Football on the other hand has a bajillion professional leagues who are all in constant competition to be called the “best”, and it’s not usual for a handful of leagues to capture widespread interest in a single domestic market (on a given Saturday Toronto offers up MLS, Serie A, La Liga, Primera Division, the Ee Pee El etc.). Football’s biggest tournament features thirty-two nations who qualify in five federations comprising 208 national football associations. Elite players develop in Iceland, New Zealand, Japan, Russia, Argentina, and yes, sometimes even Canada, and go on to play in any number of different leagues, from Bogota, Columbia to Columbus, Ohio. There is also a wide rage of subsidiary areas to cover in football, from on-field tactics, international qualifying groups and formats, fan culture, back-room team politicking, a wide and confusing variety of professional sports laws, multinational team ownership, local football history. Because of the increasing global make-up of the elite leagues, and because of ubiquitous internationals, all of this news is of interest to some football fans, somewhere, at some time or another.
Time and financial resources prevent any single major media organization from covering this massive area of news, but the appetite among international football fans is voracious. That’s why, more and more, it’s the specialized football blogs that are achieving great success, sites like Zonal Marking. But despite their success, these sites are still atomized entities, there to be discovered on the WWW through the laborious process of blog links, Twitter feeds and Facebook updates. The onus is currently on the reader for filtering out the crap, and discovering which sites are relevant and which aren’t. Excellent blogs go undiscovered, then disappear altogether, while crap soccer sites manipulate SEO for “Wayne Rooney Whore” headlines. There also isn’t any quality control. A popular site on French Football can go silent overnight, simply because the writer has other pressing priorities or has picked up freelance work. Sites might be forced to start publishing shorter and more search-engine attractive articles to keep their numbers up for pay-per-click ads.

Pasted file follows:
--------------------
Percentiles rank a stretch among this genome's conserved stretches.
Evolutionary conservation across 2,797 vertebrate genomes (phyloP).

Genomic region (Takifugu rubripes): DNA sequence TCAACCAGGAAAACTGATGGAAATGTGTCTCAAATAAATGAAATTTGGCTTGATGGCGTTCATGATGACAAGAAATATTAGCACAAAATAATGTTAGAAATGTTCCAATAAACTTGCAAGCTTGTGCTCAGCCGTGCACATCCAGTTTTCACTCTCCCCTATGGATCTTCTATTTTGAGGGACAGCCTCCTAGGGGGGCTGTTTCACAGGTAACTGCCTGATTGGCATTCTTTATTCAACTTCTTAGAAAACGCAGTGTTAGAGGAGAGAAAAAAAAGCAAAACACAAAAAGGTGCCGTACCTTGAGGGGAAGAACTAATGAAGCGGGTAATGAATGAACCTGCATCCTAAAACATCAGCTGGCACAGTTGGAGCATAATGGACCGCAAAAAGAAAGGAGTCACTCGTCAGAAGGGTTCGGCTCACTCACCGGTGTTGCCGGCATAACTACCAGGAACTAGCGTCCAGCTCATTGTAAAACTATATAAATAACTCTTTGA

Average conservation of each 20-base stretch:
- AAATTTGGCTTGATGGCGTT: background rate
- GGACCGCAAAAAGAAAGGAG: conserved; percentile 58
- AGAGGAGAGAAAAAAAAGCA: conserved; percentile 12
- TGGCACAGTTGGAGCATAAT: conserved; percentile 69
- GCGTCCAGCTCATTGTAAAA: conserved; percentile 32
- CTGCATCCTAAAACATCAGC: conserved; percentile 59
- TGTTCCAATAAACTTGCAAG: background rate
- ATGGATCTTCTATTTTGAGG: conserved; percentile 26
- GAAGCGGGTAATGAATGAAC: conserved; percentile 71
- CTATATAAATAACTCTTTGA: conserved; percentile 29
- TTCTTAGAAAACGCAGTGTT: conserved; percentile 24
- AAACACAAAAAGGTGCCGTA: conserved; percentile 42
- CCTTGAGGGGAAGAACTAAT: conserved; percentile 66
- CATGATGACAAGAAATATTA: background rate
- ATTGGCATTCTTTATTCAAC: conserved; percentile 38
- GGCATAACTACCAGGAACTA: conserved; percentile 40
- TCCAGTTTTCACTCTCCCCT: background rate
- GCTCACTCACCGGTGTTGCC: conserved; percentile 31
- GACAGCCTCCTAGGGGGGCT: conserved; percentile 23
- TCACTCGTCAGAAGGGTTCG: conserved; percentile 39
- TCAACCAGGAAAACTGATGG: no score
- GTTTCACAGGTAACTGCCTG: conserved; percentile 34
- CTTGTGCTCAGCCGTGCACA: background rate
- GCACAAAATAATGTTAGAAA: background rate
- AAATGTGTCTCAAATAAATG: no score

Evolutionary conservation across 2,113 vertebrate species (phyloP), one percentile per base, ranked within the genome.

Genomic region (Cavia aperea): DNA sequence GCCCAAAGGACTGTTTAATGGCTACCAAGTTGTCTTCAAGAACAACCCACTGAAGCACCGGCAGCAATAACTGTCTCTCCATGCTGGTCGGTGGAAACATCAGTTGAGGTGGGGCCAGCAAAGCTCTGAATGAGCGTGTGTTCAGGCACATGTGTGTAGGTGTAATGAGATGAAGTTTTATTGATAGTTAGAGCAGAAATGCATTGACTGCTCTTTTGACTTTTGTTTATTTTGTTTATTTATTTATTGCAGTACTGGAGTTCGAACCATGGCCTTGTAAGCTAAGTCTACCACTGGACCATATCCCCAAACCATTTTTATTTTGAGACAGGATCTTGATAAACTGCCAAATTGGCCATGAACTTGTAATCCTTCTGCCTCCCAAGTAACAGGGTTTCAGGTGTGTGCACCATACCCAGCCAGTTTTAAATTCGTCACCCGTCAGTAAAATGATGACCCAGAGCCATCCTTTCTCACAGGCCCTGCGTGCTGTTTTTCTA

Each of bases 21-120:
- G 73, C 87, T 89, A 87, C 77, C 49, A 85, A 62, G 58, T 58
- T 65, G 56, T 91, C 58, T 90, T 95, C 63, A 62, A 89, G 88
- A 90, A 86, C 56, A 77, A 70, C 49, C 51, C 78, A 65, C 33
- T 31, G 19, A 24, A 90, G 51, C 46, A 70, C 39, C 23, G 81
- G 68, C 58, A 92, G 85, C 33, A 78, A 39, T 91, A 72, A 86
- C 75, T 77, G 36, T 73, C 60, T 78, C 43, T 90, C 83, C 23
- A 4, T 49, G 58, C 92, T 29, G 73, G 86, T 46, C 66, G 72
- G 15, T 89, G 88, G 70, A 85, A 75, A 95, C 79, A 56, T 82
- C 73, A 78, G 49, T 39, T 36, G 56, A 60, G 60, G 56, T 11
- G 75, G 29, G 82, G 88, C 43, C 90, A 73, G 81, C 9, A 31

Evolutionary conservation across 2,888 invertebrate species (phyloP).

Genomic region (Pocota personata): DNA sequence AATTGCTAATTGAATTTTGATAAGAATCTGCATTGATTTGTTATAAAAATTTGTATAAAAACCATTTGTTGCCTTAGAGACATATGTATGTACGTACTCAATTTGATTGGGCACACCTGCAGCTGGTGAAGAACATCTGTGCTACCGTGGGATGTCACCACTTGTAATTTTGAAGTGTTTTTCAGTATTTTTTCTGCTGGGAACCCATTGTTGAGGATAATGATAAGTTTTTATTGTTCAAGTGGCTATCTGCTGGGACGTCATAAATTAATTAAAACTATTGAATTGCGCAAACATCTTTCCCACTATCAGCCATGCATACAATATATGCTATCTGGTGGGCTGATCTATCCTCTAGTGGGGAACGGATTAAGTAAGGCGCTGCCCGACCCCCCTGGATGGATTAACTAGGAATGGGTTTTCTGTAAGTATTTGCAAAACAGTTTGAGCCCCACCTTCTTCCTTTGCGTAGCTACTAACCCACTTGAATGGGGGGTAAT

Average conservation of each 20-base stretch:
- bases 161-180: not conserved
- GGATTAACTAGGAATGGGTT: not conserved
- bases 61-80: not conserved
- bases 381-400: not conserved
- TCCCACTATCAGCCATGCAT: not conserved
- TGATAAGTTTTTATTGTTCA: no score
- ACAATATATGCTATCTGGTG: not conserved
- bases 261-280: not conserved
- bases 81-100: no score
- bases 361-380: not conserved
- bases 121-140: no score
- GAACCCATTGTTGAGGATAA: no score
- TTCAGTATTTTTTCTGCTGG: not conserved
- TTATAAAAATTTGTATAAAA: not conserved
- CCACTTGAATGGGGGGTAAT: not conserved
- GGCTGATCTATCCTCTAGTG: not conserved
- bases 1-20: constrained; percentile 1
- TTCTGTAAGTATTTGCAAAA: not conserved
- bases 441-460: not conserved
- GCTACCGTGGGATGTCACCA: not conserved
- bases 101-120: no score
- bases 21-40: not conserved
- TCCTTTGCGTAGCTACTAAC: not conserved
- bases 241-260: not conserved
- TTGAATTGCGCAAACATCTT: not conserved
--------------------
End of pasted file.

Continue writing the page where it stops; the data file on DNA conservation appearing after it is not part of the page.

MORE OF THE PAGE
What all of this means in simple terms is that blogs, particularly football blogs, have something to offer increasingly resource-strapped sports editors (more coverage, more angles, attracting more and more global readers through shared association), and they, in turn have something to offer bloggers—a wider audience, and, hopefully, by way of a number of different possible financial partnership models I’ll be looking at tomorrow, a reason to slog through when it’s not fun anymore (thank god Barry Glendenning didn’t go into blogging).
So, in summary: because sports news is now stratified across several up-to-the-minute media sources, individual newspapers are most important when it comes to primary source reporting on behind the scenes issues, trusted analysis on particular areas of the sport (Jonathan Wilson, Sid Lowe, Rafa Honigstein yada yada yada), and in providing a filter for readers to get the news they want quickly. Independent football blogs meanwhile offer sports desk an advantage in scope of coverage and association with a particular kind of sports writing (something we saw in a limited form with the Guardian’s Fans Network during the last World Cup). It’s possible there is absolutely no value to advertisers, bloggers, and newspapers in seeking this kind of partnership, but I think there is good reason for not dismissing it yet. That’s for tomorrow.